Over a decade on from the introduction of contactless payment, British households are still suspicious about the safety of the one-tap payment cards.
Consumer Intelligence research shows that although 94% of us now have a contactless payment option, over half of us believe that the cards are a security risk.
Nearly half of us also believe that the cards make it too easy to spend money.
Despite these negative perceptions of contactless, the research shows that we are prepared to risk our security for convenience. With only 6% of us not having the cards at all, and only 2% having formally requested not to have them, it is clear that the perceived lack of safety is not deterring us from one-tap payment.
Two thirds of people agreed that contactless cards save time, which might explain why they are popular despite the perceived security risk “Contactless cards have become part of life,” says Andy Buller, banking expert at Consumer Intelligence. “However, our research shows that we still regard them with suspicion, despite widespread take up.
“While we’ve all become used to fast-moving coffee queues in the morning as more and more people tap to pay, over half of us believe we are risking our money due to the contactless system. It seems we’re willing to trade safety for convenience.”
The percentage of people with contactless cards
The reasons given for not having a contactless card
How strongly did respondents agree or disagree with the statement ‘contactless cards are a security risk’?
How strongly did respondents agree or disagree with the statement ‘contactless cards save time?
How strongly did respondents agree or disagree with the statement ‘contactless cards make it too easy to spend money?
Difficulties with contactless cards
Despite the perceived risks of paying by contactless cards, a relatively small percentage of people have actually been affected by card fraud specifically caused by the payment method.
Just 6% of respondents said they had been victims of contactless fraud, including having their card stolen and used to pay for goods. A similar percentage of people had fallen victim to ‘card clash’, where two payments had been taken for the same thing due to the proximity of the cards.
In both cases, those who had been affected were prompted to change their behaviour and attitude towards the cards. In the case of fraud victims, almost a quarter had stopped using contactless altogether, while 43% had become more careful with cards and statements. Just 14% of those who had suffered card clash had given up on contactless spending, but nearly a third were keeping the cards separate or in a special wallet to avoid the problems.
“The percentage of people who have suffered from the cards is surprisingly low,” Andy Buller says. “However, once bitten is twice shy, and these customers are taking the kind of action we should all be considering to ensure that we don’t suffer. Being aware of where your contactless card is at all times and ensuring that you don’t present a whole walletful of cards at the till so that you pay more than once are sensible strategies for all of us to consider.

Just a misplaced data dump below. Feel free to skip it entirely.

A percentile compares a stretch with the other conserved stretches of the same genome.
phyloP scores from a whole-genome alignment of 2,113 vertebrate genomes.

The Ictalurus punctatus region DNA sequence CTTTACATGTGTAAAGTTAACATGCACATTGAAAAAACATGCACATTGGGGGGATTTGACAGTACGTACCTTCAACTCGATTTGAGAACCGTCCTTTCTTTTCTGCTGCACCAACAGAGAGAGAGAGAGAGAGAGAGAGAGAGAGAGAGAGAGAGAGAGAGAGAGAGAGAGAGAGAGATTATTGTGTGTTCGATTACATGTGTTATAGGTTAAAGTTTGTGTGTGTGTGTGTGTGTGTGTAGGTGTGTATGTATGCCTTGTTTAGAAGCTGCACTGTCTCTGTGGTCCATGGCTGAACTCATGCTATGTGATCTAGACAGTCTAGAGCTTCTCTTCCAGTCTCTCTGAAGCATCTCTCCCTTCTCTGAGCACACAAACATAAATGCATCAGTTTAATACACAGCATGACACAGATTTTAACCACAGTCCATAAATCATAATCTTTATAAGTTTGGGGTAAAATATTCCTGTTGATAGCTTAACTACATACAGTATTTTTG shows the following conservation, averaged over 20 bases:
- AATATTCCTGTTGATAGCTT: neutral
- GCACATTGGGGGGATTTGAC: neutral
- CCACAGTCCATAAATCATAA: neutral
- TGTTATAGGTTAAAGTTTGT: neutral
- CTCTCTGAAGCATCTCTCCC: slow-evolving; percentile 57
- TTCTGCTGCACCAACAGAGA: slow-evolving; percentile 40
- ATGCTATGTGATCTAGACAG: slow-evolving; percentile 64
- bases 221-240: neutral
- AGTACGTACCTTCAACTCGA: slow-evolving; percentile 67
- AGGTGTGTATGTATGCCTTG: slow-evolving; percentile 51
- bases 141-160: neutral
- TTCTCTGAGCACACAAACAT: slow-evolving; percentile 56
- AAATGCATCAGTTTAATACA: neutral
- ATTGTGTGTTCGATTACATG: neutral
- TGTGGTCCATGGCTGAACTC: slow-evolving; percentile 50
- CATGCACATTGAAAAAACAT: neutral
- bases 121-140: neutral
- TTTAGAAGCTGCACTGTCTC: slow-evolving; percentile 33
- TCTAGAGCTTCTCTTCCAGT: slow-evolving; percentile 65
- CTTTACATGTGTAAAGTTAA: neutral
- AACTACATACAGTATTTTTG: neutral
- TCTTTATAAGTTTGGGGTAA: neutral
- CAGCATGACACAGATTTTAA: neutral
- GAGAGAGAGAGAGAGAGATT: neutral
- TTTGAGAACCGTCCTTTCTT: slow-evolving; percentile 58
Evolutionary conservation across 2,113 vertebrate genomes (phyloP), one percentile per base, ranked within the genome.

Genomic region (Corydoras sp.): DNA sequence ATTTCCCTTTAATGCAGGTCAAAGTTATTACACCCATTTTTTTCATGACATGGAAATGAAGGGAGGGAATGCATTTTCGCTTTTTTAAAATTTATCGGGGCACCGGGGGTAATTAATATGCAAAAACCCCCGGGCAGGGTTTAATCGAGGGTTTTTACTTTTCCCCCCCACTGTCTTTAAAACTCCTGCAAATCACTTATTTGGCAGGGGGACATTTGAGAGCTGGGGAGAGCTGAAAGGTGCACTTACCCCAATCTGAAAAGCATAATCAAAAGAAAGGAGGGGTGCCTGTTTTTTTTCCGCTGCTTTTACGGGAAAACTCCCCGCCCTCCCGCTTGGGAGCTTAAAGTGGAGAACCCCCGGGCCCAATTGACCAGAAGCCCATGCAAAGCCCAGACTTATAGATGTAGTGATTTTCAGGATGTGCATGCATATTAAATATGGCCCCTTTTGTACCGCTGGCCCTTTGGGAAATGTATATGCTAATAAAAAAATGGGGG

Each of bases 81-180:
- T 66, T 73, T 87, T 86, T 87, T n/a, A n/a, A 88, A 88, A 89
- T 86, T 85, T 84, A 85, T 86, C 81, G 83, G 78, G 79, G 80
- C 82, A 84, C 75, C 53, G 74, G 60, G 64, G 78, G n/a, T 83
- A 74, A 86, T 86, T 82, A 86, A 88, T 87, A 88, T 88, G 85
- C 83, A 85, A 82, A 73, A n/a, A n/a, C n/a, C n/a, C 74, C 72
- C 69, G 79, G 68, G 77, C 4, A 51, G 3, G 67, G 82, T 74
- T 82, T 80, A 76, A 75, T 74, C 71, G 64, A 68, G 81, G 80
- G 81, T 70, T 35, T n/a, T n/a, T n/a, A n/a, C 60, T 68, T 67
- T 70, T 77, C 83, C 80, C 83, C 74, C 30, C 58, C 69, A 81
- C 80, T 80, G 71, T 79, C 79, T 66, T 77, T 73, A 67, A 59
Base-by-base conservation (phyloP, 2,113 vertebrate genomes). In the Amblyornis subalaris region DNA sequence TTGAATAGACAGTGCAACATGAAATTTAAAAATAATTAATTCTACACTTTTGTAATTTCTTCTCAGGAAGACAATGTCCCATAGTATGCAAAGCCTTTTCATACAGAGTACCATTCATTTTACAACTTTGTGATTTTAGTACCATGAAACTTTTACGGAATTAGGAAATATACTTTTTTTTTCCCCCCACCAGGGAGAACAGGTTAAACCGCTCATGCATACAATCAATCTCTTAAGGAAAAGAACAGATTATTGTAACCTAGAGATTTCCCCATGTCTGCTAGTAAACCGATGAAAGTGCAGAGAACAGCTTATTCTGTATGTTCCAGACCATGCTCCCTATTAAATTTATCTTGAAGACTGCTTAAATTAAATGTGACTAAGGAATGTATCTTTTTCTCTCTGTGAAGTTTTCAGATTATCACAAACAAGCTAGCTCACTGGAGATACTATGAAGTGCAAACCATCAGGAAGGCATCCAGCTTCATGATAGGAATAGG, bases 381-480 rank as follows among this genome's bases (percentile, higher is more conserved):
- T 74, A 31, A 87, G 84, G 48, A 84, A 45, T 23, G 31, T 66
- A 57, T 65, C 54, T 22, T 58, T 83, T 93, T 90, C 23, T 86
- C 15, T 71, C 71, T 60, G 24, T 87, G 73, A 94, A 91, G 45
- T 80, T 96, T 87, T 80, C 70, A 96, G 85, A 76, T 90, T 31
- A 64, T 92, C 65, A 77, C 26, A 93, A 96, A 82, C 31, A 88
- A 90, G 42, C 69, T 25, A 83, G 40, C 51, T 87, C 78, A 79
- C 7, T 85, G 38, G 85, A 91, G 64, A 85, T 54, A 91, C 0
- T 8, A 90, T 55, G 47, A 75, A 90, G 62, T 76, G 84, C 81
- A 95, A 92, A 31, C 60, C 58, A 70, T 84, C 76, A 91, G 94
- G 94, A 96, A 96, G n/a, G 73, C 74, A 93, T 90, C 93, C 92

Victims of contactless fraud — did they change their behaviour?
Victims of card clash — did they change their behaviour?
The contactless cap level
In the UK, the cap on contactless spending is set at £30. Above this level you have to put in a Personal Identification Number (PIN) to validate your transaction.
Contactless spending caps vary throughout the world.
Japan and China both have spending caps at over £100, while Canada and Singapore both have spending caps set at over £50. The US, on the other hand, has a contactless limit of £19. Poland has one of the lowest spending caps of all, set at just over £10.
Consumer Intelligence asked respondents whether they thought the UK limit was too high, about right or too low. A fifth thought the cap should be raised, while 70% thought it was right as it was, and 10% would like to see it lowered.
Thoughts on the £30 cap
Asked what they thought the correct level was for a contactless cap, over half were happy with the status quo at £30. However, over a quarter of respondents said the cap should be raised, with 24% believing it should go as high as £50 and 2% opting for a cap to apply only on spending over £100.
Just under a fifth of respondents felt the cap was too low, with 12% feeling more comfortable with putting in a PIN for transactions over £20.
What is the best level for the contactless cap?
“We have a love hate relationship with the contactless card,” says Andy Buller. “On the one hand, many of us don’t think it is safe, but on the other we don’t want to give up on the convenience of paying with a tap. It seems likely that, as inflation increases the amount we spend that the contactless payment cap will continue to rise.”
Understanding what customers want, what they are using and what might make them switch will give them the ability to target their offering at their customers.
You'll work with an experienced team of in-house researchers who know how to design, manage, moderate and analyse data from both qualitative and quantitative research projects
Consumer Intelligence surveyed 1179 people in February 2019.
Post a comment . . .